The most recent example is Democrat William Umstead, who had served in both the House (1933-1939) and the Senate (1946-1948) before easily winning the gubernatorial election of 1952 by 35 points over Republican Herbert Seawell.

Representative Shuler is currently serving in his third term in Congress while Miller is in his fifth.

Miller has stated he will not run for reelection after redistricting placed him in the same district as fellow Democrat David Price.

Former seven-term Democratic U.S. House member Bob Etheridge has also been mentioned as a potential gubernatorial candidate.

Follow Smart Politics on Twitter.

Previous post: Why is Mitt Romney Feeling Blue? Candidate Necktie Colors at the GOP Debates
Next post: Candidate Code Names: Fun with Anagrams and the 2012 Republican Field

Leave a comment


Remains of the Data

Gender Equality in the US House: A State-by State Quarter-Century Report Card (1989-2014)

A study of 5,325 congressional elections finds the number of female U.S. Representatives has more than tripled over the last 25 years, but the rate at which women are elected to the chamber still varies greatly between the states.

Political Crumbs

Small Club in St. Paul

Mark Dayton is one of just three Minnesotans ever elected to three different statewide offices. Dayton, of course, had previously served as State Auditor (1991-1995) and U.S. Senator (2001-2007) before winning the governorship in 2010. At that time, he joined Republicans Edward Thye and J.A.A. Burnquist on this very short list. Burnquist was elected lieutenant governor in 1914 but then became governor after the death of Democrat Winfield Hammond in 1915. He then won the gubernatorial elections of 1916 and 1918 and eight terms as attorney general two decades later (1939-1955). Thye was similarly first elected lieutenant governor of the Gopher State and became governor after the resignation of fellow GOPer Harold Stasson in 1943. Thye won one additional full term as governor in 1944 and then two terms to the U.S. Senate (1947-1959). Twenty Minnesotans have been elected to two different statewide offices.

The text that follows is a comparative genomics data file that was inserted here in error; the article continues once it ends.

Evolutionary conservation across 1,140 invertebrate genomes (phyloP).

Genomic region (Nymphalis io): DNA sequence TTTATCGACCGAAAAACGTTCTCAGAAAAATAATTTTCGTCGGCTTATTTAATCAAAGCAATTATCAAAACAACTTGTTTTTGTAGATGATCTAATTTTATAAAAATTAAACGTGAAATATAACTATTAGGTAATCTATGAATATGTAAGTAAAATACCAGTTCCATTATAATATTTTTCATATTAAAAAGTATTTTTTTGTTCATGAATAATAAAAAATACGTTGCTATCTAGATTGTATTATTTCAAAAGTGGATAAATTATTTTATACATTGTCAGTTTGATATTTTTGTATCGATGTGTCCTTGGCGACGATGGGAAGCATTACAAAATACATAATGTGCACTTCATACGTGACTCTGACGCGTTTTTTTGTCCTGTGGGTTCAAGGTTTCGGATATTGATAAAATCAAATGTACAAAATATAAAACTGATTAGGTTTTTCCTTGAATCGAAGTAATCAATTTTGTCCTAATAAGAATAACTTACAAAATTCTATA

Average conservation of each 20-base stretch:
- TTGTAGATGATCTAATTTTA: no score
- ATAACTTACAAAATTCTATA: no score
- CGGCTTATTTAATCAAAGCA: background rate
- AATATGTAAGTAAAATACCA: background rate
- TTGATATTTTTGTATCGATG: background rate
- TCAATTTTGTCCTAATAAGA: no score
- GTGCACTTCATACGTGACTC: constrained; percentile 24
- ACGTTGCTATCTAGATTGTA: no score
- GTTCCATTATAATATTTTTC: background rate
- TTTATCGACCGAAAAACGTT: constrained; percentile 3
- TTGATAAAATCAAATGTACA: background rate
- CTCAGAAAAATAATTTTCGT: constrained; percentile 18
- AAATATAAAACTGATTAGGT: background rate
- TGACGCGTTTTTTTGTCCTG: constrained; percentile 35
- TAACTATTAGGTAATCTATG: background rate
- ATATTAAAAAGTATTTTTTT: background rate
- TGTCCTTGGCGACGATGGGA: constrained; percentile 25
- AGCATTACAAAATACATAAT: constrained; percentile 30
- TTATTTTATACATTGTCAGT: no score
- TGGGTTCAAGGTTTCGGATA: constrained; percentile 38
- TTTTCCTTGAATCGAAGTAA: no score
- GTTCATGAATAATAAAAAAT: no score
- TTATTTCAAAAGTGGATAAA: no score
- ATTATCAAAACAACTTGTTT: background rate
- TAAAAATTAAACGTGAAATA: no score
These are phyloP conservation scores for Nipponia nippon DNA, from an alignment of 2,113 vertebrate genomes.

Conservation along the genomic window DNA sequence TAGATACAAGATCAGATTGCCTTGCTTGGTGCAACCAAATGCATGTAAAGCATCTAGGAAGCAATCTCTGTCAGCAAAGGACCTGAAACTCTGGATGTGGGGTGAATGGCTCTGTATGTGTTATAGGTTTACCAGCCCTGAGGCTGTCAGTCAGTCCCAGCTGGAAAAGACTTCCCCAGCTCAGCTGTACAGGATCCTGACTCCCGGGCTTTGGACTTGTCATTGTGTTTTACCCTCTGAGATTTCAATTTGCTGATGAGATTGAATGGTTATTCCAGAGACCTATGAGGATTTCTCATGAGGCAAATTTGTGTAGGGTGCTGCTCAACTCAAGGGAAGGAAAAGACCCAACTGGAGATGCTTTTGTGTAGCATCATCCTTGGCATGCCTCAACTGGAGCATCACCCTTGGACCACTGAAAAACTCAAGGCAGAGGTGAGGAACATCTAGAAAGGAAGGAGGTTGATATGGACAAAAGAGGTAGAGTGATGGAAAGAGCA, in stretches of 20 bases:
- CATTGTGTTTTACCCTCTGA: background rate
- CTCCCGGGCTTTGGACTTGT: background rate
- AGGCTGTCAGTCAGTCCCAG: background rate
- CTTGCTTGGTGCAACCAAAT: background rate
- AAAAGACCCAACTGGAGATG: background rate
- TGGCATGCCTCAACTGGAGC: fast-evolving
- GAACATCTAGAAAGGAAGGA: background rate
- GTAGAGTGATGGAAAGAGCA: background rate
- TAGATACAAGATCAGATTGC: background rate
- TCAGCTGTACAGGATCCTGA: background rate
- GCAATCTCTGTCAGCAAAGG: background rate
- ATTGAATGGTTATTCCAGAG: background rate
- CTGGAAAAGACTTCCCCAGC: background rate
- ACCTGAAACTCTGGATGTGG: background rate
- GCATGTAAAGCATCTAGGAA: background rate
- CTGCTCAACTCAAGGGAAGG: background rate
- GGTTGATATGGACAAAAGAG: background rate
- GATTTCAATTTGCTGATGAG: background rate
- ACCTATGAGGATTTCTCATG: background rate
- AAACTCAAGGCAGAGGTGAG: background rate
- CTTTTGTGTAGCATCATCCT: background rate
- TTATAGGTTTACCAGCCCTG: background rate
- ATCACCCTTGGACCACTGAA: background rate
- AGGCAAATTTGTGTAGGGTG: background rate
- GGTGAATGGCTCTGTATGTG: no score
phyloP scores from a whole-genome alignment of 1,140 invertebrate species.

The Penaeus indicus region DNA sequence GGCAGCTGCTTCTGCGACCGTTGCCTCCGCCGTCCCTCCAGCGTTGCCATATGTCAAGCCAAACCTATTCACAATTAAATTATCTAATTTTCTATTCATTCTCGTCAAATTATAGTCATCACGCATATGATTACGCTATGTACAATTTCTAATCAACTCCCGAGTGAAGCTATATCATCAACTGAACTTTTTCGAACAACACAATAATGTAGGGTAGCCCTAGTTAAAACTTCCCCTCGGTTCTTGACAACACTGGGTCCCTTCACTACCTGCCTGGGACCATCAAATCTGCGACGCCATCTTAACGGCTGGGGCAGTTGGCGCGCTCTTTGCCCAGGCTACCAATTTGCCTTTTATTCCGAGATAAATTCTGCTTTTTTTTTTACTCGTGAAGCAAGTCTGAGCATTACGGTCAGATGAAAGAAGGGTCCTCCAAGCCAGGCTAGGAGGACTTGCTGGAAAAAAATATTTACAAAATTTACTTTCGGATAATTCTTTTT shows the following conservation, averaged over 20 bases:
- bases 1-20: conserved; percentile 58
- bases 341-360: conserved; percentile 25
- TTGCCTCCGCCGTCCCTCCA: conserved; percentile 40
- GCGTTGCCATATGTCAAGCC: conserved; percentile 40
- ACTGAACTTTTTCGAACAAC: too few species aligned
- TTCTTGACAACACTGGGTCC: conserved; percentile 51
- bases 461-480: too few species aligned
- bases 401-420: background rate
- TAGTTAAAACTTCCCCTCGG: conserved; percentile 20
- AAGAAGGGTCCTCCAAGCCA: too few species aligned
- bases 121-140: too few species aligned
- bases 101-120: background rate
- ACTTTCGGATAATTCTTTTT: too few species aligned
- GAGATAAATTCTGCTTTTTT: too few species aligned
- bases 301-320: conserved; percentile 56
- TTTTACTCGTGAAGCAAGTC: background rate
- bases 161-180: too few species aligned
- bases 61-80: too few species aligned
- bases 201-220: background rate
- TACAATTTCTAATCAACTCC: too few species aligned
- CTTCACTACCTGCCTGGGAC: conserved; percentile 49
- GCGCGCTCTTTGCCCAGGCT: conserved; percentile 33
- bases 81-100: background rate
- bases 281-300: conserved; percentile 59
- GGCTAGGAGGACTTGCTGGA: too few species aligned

Respect Your Elders?

With retirement announcements this year by veteran U.S. Representatives such as 30-term Democrat John Dingell of Michigan, 20-term Democrat George Miller of California, and 18-term Republican Tom Petri of Wisconsin, it is no surprise that retirees from the 113th Congress are one of the most experienced cohorts in recent decades. Overall, these 24 exiting members of the House have served an average of 11.0 terms - the second longest tenure among retirees across the last 18 cycles since 1980. Only the U.S. Representatives retiring in 2006 had more experience, averaging 11.9 terms. (In that cycle, 10 of the 11 retiring members served at least 10 terms, with GOPer Bill Jenkins of Tennessee the lone exception at just five). Even without the aforementioned Dingell, the average length of service in the chamber of the remaining 23 retirees in 2014 is 10.2 terms - which would still be the third highest since 1980 behind the 2006 and 2012 (10.5 terms) cycles.


more POLITICAL CRUMBS

Humphrey School Sites
CSPG
Humphrey New Media Hub

Issues />

<div id=
Abortion
Afghanistan
Budget and taxes
Campaign finances
Crime and punishment
Economy and jobs
Education
Energy
Environment
Foreign affairs
Gender
Health
Housing
Ideology
Immigration
Iraq
Media
Military
Partisanship
Race and ethnicity
Reapportionment
Redistricting
Religion
Sexuality
Sports
Terrorism
Third parties
Transportation
Voting